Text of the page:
Students rally for Gender and Sexuality Center ahead of budget proposal
There were no classes on March 30, but students congregated on campus to support the creation of a Gender and Sexuality Center at Central Michigan University.
Students gathered between Anspach and Pearce Halls before marching to Warriner Hall. Harrison sophomore Olivia Cyman, a member of the progressive organization group Central Michigan Action, said signatures collected supporting the center would be given to University President George Ross in a private meeting.
Ross will release his proposed 2017-18 fiscal year budget on April 1, Cyman said. Thursday's rally provided students a chance to sign the petition, give them a platform to share stories and show the administration the widespread student demand for the center before a decision is released.
The center would absorb the Office of LGBTQ Services on campus and include additional gender programming and services.
A town hall discussing the Gender and Sexuality Center took place on March 15 in the Charles V. Park Library Auditorium. Waterford senior and organizer Autumn Gairaud said at the town hall she would CMU to make a commitment for the center by April 1.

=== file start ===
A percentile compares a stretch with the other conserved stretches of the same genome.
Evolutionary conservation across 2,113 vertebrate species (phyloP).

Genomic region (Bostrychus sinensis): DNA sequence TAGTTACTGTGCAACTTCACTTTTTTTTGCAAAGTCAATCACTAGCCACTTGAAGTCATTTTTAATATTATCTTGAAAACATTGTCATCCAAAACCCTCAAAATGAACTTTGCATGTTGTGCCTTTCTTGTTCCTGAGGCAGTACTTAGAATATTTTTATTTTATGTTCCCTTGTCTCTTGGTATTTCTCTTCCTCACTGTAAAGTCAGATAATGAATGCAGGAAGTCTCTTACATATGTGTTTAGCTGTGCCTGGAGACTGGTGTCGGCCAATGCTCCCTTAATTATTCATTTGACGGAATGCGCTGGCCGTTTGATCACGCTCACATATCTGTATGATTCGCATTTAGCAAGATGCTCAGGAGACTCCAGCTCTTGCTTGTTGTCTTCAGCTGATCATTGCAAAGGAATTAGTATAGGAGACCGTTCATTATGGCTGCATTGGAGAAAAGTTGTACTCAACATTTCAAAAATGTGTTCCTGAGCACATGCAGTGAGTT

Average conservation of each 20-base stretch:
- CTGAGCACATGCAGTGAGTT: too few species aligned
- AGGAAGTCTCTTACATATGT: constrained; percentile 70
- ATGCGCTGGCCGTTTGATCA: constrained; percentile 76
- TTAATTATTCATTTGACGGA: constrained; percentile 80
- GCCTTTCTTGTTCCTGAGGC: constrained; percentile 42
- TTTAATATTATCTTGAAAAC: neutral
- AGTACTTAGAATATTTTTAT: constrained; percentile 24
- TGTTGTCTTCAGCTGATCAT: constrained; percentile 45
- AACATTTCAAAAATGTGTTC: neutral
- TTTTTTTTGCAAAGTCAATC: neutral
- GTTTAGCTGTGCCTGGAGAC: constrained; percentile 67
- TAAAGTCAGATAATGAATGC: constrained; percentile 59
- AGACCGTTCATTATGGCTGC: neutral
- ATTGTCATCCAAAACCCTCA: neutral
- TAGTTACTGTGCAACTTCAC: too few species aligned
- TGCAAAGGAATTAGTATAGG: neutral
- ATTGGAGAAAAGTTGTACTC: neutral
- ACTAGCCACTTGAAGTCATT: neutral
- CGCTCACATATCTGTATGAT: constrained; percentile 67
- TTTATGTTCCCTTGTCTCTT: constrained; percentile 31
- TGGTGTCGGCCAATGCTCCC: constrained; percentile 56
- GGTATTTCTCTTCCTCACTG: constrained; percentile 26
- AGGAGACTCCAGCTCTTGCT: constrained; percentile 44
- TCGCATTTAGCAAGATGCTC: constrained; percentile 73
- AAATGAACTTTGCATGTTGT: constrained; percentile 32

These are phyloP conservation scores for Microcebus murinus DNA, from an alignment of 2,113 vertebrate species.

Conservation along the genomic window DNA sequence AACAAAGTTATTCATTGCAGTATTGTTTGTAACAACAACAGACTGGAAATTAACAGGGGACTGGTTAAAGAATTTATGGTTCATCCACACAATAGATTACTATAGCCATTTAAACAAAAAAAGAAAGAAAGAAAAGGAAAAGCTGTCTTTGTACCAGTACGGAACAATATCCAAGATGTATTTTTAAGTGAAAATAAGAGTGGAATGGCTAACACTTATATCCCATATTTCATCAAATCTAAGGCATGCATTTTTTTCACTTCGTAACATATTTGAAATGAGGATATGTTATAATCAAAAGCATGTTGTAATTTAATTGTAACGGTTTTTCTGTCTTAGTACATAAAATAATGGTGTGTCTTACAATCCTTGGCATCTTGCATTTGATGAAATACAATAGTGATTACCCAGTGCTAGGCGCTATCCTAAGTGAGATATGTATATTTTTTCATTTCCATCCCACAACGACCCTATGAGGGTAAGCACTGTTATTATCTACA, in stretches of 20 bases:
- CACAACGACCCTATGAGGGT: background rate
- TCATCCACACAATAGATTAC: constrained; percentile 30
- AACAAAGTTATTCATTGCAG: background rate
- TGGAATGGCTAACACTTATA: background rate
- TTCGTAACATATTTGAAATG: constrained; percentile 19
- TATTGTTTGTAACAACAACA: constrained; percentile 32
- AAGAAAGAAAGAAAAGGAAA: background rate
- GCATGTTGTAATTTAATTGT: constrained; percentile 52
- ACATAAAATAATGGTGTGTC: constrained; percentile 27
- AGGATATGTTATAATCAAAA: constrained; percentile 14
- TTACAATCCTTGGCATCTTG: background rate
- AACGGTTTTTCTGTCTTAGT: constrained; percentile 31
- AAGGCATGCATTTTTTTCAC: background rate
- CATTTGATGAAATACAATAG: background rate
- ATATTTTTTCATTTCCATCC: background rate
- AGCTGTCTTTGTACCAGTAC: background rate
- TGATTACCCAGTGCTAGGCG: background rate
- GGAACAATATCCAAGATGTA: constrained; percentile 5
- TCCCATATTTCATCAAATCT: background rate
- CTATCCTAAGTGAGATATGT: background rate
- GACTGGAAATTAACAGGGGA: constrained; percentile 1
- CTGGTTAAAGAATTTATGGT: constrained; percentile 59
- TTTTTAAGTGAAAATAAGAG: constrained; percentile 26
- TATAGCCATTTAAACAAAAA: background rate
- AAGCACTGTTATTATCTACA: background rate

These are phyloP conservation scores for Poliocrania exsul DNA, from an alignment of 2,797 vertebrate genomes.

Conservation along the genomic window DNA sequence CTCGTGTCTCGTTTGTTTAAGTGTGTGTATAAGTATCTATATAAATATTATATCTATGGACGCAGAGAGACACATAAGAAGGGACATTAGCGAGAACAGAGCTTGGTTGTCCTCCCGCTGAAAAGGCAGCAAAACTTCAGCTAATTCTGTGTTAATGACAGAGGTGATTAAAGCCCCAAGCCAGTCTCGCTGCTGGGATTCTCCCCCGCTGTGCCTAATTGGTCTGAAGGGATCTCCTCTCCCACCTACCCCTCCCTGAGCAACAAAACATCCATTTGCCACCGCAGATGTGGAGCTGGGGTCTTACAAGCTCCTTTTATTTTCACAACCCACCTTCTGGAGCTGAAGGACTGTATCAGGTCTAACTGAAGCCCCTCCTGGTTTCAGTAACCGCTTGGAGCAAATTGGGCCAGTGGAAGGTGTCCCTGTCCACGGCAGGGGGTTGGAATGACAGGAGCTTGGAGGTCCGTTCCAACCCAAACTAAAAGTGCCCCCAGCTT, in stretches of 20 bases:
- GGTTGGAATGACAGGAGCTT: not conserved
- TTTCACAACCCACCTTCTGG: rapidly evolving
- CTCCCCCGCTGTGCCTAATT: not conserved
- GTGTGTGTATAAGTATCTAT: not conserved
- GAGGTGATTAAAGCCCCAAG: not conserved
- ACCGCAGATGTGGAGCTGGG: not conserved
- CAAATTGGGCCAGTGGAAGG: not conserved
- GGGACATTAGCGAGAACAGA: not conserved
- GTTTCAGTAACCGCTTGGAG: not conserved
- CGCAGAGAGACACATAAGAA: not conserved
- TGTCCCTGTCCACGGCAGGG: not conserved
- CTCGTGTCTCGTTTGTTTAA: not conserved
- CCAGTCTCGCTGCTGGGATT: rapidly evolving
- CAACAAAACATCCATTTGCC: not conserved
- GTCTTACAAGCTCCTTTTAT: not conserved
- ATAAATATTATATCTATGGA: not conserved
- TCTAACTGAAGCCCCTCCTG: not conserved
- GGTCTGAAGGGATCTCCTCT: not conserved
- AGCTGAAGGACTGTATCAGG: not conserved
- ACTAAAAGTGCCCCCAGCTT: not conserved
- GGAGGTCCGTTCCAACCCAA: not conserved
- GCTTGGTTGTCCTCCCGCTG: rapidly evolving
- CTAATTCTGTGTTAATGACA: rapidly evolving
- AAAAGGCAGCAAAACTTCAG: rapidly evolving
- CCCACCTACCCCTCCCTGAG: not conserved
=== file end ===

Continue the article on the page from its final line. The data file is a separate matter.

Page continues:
CMU students have pushed for a Gender and Sexuality Center for nearly 30 years. Student Government Association has passed several pieces of legislation supporting the creation of a center in recent years, but it was never implemented.
Thursday's rally was the last call for signatures supporting the center, Cyman said. Members of CM Action gathered signatures for the center since a resolution to create it was passed by SGA in January.
Cyman said the petition has an estimated 2,500 signatures currently.
"I was really satisfied with the turnout today. We had a great number of people to occupy the space and make a powerful statement,” Cyman said.
Cyman added that even if the Gender and Sexuality Center is not funded, CM Action will continue to organize actions like the march to advocate for student issues.
“If that means protesting the administration’s decision and showing them how many students they’ve let down by not making their safety a priority, then that is what that means,” Cyman said.
Southfield junior Gabrielle Patmon said this was her first time attending any kind of Gender and Sexuality Center action after discovering the event on Twitter. She said she felt very welcome and it was good to support the cause.
“I saw that a lot of my friends were going so I wanted to see what it was about,” Patmon said. “I have always believed that we should have equal rights and I think a Gender and Sexuality Center would be beneficial because it would be a safe place for people to discover who they are.”